Yeah, food is so much more than nourishment. Foods offer an opportunity to gather and create memories. Having sugar once in a while won’t affect our overall health. And, celebrating Halloween is no exception. It’s okay to give your child unrestricted access to candy on Halloween. In fact, it may be a good learning opportunity for them to practice mindful eating and listen to their tummies’ hunger and fullness cues. However, when Halloween has passed, it’s important to remember your role as a parent when it comes to the division of responsibility and eating and feeding. As a parent, you’re responsible for what foods you offer to your kids, when, and where. Whereas, it’s your child’s role to know if they will eat, and how much. Don’t be afraid to offer Halloween candy and treats with regular meals and snacks. Potato chips with lunch. Yum. Crushing a chocolate bar into Greek yogurt. Sweet. Making a granola mix without pumpkin seeds and gummies. Sounds delish. Incorporating the Halloween candy into regular meals and snacks helps your kid find a tasty balance and develop a healthy mindset about food. After all, Halloween is just one day out of the whole year. Most kids will get bored and forget about their Halloween candy after a couple of weeks. So, enjoy the spooky fun and treats. And remember, it’s all part of the Halloween experience.


Marciane Any  06:24

Oh, I love that. I love the reminder about, you know, food being so much more than just being nourishing because it really does — so many of our core memories are centered on food, as we’ve talked about throughout, you know, the seasons of the podcast in different ways. And, so, I really appreciate you bringing that up and, then, even just reminding parents: what is their role when it comes to feeding, and then what the child’s role is, as well. Our next question is:  the language we use is so important. So, how does assigning moral labels to food, like “good” or “bad,” impact children, parents and the relationship between them?


Alyssa Ramuscak  06:27

 It’s important to call food what it is:  “apples are apples, Smarties are Smarties.” When we begin to attach moral labels to food, like “good food,” “bad food,” “junk food,” we attach value to that food, rather than how eating that food makes us feel. This can create an unhealthy relationship with food and potentially lead us to internalize the foods we eat. For example, if we start to label potato chips as a “bad food,” when we eat them, we may begin to think or feel like we’re bad for eating them. Keep the language of food neutral around kids. And, I would even encourage you to keep the language of food neutral around other adults. You really never know when a child may be listening.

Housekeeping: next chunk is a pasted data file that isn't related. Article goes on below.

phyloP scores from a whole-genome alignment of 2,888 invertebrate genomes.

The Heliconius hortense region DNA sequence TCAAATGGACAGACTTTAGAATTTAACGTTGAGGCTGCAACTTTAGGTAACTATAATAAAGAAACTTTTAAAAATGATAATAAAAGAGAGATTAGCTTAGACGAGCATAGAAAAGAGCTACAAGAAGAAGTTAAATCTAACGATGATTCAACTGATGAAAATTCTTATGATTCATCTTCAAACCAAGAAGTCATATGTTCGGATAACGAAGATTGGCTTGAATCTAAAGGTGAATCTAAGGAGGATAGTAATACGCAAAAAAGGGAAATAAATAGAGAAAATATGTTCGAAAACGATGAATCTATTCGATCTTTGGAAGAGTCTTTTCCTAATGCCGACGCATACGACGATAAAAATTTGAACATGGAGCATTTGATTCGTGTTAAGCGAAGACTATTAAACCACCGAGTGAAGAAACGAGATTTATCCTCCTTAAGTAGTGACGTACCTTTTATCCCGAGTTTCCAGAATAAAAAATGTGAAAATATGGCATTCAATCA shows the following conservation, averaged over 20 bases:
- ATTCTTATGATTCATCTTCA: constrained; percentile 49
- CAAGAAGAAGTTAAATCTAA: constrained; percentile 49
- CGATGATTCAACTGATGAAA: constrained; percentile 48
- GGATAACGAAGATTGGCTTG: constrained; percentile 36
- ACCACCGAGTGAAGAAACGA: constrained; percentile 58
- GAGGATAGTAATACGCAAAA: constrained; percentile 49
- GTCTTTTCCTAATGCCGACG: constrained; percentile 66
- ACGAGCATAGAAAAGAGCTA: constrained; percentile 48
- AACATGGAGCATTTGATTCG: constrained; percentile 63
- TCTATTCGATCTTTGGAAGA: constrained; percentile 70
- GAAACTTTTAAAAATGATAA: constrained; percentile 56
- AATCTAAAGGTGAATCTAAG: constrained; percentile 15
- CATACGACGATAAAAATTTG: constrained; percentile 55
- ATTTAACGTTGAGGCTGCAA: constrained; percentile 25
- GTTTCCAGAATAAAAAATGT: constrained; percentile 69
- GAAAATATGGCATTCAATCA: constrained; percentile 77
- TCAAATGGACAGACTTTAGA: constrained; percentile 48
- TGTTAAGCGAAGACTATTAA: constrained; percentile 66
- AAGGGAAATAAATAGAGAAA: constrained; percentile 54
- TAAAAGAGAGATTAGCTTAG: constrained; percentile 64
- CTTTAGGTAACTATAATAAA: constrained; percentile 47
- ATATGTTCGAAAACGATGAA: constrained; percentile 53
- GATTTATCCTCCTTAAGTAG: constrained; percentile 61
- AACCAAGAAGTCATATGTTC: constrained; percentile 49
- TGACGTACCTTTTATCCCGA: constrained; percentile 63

Marciane Any  07:50

That is so true. Thank you so much for sharing about that. It reminds me of something we’ve even spoken about in our last episode about nurturing healthy relationships with food with Olivia Brooks, a Registered Dietician. So, go check that out if you haven’t taken a listen. But, you know, how assigning morality to food doesn’t really make sense. Because, just like you said, like an apple is an apple, um, you know, chocolate’s chocolate. And, when we start assigning morality to the food, it can really disrupt a healthy relationship with food. And, I know, for myself, that’s something that I’ve had to really unlearn over the years and have to continue to really unlearn, because it really does just, kind of, relate, at least to myself, to having unhealthy dietary patterns and just unhealthy view on, like, food and nutrition, in general. So, I think that’s just so important. And, unfortunately, it really started in childhood. So, you know, you mentioning, being careful about what we say, as adults, even around each other, and especially around kids is so, so important. Because, you know, those things tend to — we can really carry those into adulthood.


Tamara Petresin  09:04

Yeah, for sure. It is one of those things that, like, we really don’t know when there’s little ears listening. And, that’s something that Olivia, In our previous episode, talked about, as well. So, it’s just something to be mindful of. And, of course, too, with Halloween, it’s, you know, trick or treating. It’s this, like, big event, every kid is super excited to go and to do this. So, are there things that parents can do on or even leading up to Halloween? Or, you know, other holidays, as well, that tend to come with high added-sugar intakes, to minimize excessive added-sugar intake?


Alyssa Ramuscak  09:36

Yeah, I would encourage that families focus on the fall-themed or non-food aspects of Halloween. You know, go pumpkin picking, carve pumpkins, save the pumpkin seeds for fun, roasted treat. Let your child’s imagination run wild by brainstorming and crafting homemade costumes, or gather around to watch Halloween-movie classics. In the days leading up to Halloween, come up with a Halloween game-plan with your trick-or-treaters discuss when and how long you’ll be haunting the neighbourhood for treats, what size Halloween bucket they’ll be carrying, and whether they will be able to munch on candy during or after trick or treating. Having these conversations in the days leading up to Halloween can help create structure and manage expectations. And, of course, on the day of Halloween, continue to offer balanced meals and snacks that follow Canada’s Food Guide. You may even want to make these meals and snacks special by adding your own spooky twist. For example, you may like to do Jack-o-lanterns, stuffed bell peppers for dinner, pumpkin whole wheat pancakes for breakfast, or create a “spooktacular” snack board with cheese strings, witch brooms and ghostly apple slices.


Marciane Any  10:47

I love that. Thank you so much for sharing that. I remember, you know, a lot of different aspects besides just the candy growing up, like, I still remember carving pumpkins with my mom. And, I remember the first time we ever did it. I was, like, six or seven and I still very — actually no, I think it was five. Yeah, because I’m remembering the house that we lived in. And, so, I vividly remember that. I remembered how slimy, like, the pumpkin seeds and the inside of the pumpkin was, and it just is, like, a core memory that will never leave me. And, then remembering watching like “Halloween Town” and “Hocus Pocus,” like, that is still traditions that I do today. Because, those movies are classics. Just like you mentioned, there are so many other like fall themes and  non-food aspects of Halloween that are so much fun that we can focus on, too